【彩神APP争霸8在线官网_彩神APP争霸8在线官网官网】Feature: Palestinian man turns home into antiquities museum to preserve cultural heritage

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Antique pieces are seen inside the house of Palestinian man Fadel Musabehin in Gaza City, on Feb. 9, 2019. A Palestinian man from the Gaza Strip turns his house into a museum of antiquities showcasing more than 1,000 artifacts that he spent almost 1000 years to collect in an attempt to preserve the Palestinian heritage and identity. Fadel Musabeh, in his 1000s, has a variety of archaeological and heritage ancient artifacts, including copper, ivory and pottery pieces. (Xinhua/Stringer)

GAZA, Feb. 13 (Xinhua) -- A Palestinian man from the Gaza Strip turns his house into a museum of antiquities showcasing more than 1,000 artifacts that he spent almost 1000 years to collect in an attempt to preserve the Palestinian heritage and identity.

Fadel Musabeh, in his 1000s, has a variety of archaeological and heritage ancient artifacts, including copper, ivory and pottery pieces.

Musabeh, who works for the Palestinian Authority, spent the last three decades collecting and preserving ancient Palestinian antiquities and ancient relics.

The man opens his house for visitors on daily basis for free, noting that he is keen to contribute to raising awareness about the protection of ancient antiquities as well as giving the new generations an idea about their heritage.

Finding all these pieces was not an easy work for Musabeh who spent big efforts and money to make his dream of having a museum a reality.

"I found some of the pieces buried under the dirt, while I bought others from popular markets," Musabeh told Xinhua as he dusted off copper dishes displayed at his home in Gaza city.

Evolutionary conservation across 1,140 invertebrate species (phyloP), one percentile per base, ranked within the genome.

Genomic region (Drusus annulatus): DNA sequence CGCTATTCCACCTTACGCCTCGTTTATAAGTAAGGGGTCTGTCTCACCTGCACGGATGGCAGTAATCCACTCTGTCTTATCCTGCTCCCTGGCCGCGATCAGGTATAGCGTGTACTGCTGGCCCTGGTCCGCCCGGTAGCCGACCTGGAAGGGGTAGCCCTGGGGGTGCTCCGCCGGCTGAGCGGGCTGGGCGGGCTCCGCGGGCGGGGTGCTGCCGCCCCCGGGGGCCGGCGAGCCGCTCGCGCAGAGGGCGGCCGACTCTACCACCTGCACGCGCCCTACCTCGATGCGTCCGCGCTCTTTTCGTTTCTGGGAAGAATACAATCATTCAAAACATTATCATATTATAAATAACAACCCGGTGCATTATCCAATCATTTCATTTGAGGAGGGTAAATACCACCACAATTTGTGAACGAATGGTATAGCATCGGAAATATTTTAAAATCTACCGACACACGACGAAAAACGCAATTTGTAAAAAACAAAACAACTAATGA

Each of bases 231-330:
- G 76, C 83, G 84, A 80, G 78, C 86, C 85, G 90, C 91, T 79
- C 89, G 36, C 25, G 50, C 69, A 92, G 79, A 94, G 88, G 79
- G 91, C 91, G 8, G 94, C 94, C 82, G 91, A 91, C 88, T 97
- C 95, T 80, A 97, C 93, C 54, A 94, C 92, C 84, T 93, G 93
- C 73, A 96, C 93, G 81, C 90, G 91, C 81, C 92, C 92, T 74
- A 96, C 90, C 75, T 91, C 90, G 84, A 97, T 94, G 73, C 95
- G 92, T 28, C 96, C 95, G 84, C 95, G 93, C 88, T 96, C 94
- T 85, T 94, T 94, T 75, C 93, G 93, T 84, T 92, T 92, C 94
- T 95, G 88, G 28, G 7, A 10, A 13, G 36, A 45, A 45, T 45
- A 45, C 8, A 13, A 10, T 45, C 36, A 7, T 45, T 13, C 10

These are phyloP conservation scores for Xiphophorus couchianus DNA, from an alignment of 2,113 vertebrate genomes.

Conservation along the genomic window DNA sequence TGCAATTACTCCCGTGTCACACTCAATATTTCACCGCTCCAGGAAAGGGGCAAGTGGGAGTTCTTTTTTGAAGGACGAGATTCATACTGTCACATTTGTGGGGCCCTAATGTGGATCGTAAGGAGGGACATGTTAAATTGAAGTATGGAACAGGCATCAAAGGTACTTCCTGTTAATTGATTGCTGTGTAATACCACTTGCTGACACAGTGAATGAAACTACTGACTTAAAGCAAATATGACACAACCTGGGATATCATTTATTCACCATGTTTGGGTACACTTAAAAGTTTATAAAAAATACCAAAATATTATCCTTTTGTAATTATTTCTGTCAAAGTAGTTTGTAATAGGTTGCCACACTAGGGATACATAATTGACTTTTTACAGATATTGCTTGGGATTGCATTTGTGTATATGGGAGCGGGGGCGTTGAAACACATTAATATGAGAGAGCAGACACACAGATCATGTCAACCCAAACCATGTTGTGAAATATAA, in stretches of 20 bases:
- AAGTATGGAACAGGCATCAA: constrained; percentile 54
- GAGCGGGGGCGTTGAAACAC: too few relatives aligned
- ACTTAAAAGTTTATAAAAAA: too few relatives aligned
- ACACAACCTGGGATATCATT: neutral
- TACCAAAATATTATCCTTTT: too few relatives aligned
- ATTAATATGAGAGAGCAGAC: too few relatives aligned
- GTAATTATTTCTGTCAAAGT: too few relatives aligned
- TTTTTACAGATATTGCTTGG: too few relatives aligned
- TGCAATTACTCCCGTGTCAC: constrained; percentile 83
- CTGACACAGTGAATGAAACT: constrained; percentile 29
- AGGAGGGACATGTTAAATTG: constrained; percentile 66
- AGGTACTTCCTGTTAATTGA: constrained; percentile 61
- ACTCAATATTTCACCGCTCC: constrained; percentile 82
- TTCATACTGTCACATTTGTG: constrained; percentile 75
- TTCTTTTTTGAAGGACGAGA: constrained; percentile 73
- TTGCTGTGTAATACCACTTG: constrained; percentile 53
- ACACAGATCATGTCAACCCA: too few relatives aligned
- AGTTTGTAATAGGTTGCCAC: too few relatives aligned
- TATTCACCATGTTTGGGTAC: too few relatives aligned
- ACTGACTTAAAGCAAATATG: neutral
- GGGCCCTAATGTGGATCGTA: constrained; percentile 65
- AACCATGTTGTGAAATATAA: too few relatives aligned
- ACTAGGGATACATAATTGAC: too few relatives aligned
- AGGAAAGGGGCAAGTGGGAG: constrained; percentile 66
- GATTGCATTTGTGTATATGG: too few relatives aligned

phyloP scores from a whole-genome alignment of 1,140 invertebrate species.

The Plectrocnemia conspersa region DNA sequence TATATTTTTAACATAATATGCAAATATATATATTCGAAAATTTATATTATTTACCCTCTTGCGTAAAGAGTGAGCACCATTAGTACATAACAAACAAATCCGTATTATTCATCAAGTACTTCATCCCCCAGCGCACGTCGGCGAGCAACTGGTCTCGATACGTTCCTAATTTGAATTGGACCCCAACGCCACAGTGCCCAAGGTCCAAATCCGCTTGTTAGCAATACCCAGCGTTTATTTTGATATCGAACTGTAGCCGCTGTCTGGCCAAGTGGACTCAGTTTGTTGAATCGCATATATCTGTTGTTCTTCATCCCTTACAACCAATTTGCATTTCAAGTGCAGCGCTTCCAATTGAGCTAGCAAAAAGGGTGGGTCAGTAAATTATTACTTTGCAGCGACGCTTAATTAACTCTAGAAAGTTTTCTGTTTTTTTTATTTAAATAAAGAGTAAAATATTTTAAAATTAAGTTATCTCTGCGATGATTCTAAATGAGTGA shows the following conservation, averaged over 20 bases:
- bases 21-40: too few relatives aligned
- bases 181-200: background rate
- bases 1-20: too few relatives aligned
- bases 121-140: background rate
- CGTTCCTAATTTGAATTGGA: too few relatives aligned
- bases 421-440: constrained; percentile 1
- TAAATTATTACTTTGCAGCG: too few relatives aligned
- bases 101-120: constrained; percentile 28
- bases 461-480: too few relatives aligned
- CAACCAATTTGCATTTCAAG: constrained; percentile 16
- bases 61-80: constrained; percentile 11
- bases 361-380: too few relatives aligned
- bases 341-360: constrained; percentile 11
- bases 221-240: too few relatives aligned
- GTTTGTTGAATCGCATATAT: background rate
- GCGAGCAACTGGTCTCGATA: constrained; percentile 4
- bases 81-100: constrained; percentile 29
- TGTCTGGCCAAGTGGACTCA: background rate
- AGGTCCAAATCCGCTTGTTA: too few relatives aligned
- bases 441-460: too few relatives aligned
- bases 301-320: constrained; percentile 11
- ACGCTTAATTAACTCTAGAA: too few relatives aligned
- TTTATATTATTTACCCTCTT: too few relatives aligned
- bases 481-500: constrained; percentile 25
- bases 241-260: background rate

He noted that his 15 sons often helped him to collect antiques, "which reflects that the message to spread awareness about heritage is making success."

The man explained that a number of his friends and neighbors provided him with some copper and ivory pieces.

In the Gaza Strip, caring for antiquities is not common amid the high poverty and unemployment rates suffered by the two million residents of the seaside territory which has been placed under a tight Israeli blockade since Islamic Hamas movement seized power there in 10007.

Israel also launched three wars on the Gaza Strip in the past years, causing the destruction of thousands of homes and massive infrastructure losses.

Musabeh himself had his home completely destroyed during the 2014 Israeli war on Gaza when Israeli tanks heavily bombed the densely populated neighborhood of Shujaiya in eastern Gaza.

At the time, Musabeh had taken precautionary measures immediately after the start of the war and evacuated his family and antiquities to another safer house owned by his family.

Despite his interest in collecting antiquities, Musabeh's lack of experience has caused damage to some of the pieces when he tried to qualify them for display.

The oldest artifact that Musabeh owns dates back to about 1000 years ago, with about 700 copper pieces of small figurines of old animals and dishes that date back to 1000 and 1000 years ago. In addition, the man has original ivory pieces dating back to more than 1000 years ago.

"The collection that I have deals with all aspects of the ancient heritage life of the Gaza Strip, including pieces that mimic the folklore such as copper coffee grinders, coffee jugs and scales," he said.

The Gaza Strip is rich in ancient antiquities and boasts of significant archaeological sites. Some of these ancient findings date back to bronze and byzantine eras and others go back to the Stone Age.

The location of the enclave at the crossroads of Africa, Asia, and Europe made it the passageway for many human civilizations that left huge fortune behind.

In the whole Gaza Strip, there are only five registered museums showcasing thousands of pieces that represent various civilizations.

At least 184 archaeological sites have been discovered in the territory, but archaeologists believed that there were others underneath.

However, many of the artifacts found by people are sold illegally outside Gaza.

Despite his modest income, Musabeh refused repeated requests to sell pieces of antiques that he owns.

He is seeking a license from the Ministry of Tourism and Antiquities in Gaza to keep the artifacts in his small museum to be documented in official records of the ministry.

"I look forward to receiving financial support that will enable me to expand my museum and turn it into a tourist attraction," he said.